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Pilgrims 2005 Teacher Training Courses - Read More
Humanising Language Teaching
Humanising Language Teaching
Humanising Language Teaching

Taking the sting out of exams

Judy Baker and Mario Rinvolucri

Judith Baker has trained teachers in ELT and NLP almost all over the world - in India, Pakistan, Indonesia, Turkey and many European countries. A Pilgrims trainer and friend. Co-author on Unlocking Self-expression through NLP. Has trained and worked as a secondary school teacher and teacher of immigrants in Australia. Her special interests include cross-cultural issues, different learning styles and the use of metaphor.

Mario Rinvolucri teacher, teacher trainer and author. Has worked for Pilgrims for 32 years and used to edit Humanising Language Teaching. Regularly contributes to The Teacher Trainer. His books include: Creative Writing, with Christine Frank, Helbling, Multiple Intelligences in EFL, with Herbert Puchta, Helbling, Unlocking Self-Expression through NLP, with Judy Baker, Delta Books, New edition of Vocabulary, with John Morgan, OUP, Humanising your Coursebook, Delta Books, Using the Mother Tongue, with Sheelagh Deller, Delta Books, Ways of Doing, with Paul Davis and Barbara Garside, CUP. Mario's first CDrom for students: Mindgame, was written with Isobel Fletcher de Tellez, and engineered and published by Clarity, Hongkong in 2000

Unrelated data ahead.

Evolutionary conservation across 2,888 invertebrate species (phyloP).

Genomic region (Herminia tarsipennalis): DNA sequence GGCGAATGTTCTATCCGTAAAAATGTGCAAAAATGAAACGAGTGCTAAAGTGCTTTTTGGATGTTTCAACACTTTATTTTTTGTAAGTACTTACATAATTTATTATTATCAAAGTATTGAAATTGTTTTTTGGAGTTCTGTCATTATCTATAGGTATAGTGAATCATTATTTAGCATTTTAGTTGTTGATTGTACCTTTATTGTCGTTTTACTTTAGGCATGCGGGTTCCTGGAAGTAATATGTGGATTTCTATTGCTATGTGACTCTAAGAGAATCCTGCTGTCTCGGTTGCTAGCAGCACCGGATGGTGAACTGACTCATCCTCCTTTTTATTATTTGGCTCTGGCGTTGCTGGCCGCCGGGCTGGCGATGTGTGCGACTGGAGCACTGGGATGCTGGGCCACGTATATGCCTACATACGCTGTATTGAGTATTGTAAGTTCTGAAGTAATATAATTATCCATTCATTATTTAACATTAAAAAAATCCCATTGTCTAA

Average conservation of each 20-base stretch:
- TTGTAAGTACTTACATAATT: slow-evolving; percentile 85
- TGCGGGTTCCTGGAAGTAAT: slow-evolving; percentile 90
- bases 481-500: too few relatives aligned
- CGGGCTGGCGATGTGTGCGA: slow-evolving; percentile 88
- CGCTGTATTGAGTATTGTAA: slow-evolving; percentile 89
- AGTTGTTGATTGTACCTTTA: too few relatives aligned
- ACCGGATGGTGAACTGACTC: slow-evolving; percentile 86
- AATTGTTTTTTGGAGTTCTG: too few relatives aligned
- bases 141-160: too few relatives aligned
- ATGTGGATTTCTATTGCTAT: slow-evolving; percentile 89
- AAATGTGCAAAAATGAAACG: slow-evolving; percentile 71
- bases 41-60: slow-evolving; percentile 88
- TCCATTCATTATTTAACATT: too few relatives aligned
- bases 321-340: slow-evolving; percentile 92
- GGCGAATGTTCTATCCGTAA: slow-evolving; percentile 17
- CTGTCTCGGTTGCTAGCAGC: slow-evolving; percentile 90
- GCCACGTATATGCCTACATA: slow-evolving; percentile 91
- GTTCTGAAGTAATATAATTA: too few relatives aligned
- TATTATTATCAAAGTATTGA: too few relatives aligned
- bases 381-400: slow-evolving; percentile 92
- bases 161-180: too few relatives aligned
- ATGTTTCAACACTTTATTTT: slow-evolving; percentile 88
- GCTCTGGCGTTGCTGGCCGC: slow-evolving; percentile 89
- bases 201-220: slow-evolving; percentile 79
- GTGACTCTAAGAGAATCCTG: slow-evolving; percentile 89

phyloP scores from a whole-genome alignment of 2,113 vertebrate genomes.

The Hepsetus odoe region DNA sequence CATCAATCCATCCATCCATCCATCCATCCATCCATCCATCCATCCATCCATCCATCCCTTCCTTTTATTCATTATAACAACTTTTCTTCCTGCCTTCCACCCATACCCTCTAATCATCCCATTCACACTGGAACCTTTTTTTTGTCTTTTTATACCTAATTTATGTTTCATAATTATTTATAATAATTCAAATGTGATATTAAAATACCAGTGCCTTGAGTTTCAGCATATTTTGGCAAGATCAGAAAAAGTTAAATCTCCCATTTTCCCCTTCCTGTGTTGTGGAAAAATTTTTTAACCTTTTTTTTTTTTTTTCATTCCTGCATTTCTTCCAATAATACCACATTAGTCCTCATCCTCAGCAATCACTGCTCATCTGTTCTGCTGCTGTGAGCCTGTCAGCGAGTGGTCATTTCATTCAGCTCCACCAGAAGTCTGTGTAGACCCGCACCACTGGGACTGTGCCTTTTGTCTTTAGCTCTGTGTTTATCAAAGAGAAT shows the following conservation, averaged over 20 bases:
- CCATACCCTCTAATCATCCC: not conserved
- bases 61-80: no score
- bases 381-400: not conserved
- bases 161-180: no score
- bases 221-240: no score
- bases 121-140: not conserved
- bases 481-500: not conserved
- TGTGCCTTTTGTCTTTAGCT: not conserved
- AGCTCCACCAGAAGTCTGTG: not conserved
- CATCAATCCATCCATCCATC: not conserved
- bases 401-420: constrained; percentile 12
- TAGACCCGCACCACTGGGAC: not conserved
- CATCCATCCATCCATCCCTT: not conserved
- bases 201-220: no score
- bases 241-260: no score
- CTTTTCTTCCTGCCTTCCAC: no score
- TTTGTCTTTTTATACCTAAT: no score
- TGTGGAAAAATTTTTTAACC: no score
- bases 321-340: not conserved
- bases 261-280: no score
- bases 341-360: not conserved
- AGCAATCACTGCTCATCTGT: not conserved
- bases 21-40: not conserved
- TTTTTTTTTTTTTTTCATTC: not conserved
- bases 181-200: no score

Exam time
Dealing with Exam Anxiety
Focus on the Positive
Oh, How I Worry!
Sharing Marks
Students as Their Own Examiners
A Good Feeling
Exams from Different Angles
Failure or a Chance to Learn?
Getting Ready for a Test

Exam time

Tightly timed exams are manifestly unfair in at least these three ways:

a. They favour fast rhythmed students and penalise people with slower tempos who may sometimes be better thinkers.

b. They raise the adrenalin level of some students, stimulating them to perform better, while throwing others into a state of anxiety.

c. They invite most students to play safe and avoid answers where they are near the edge of their knowledge and may thus make more mistakes.

It is odd that great testing institutions, like Cambridge ESOL, pay scant attention to the affective state of mind of their candidates across the world. It is odd to the point of absurdity.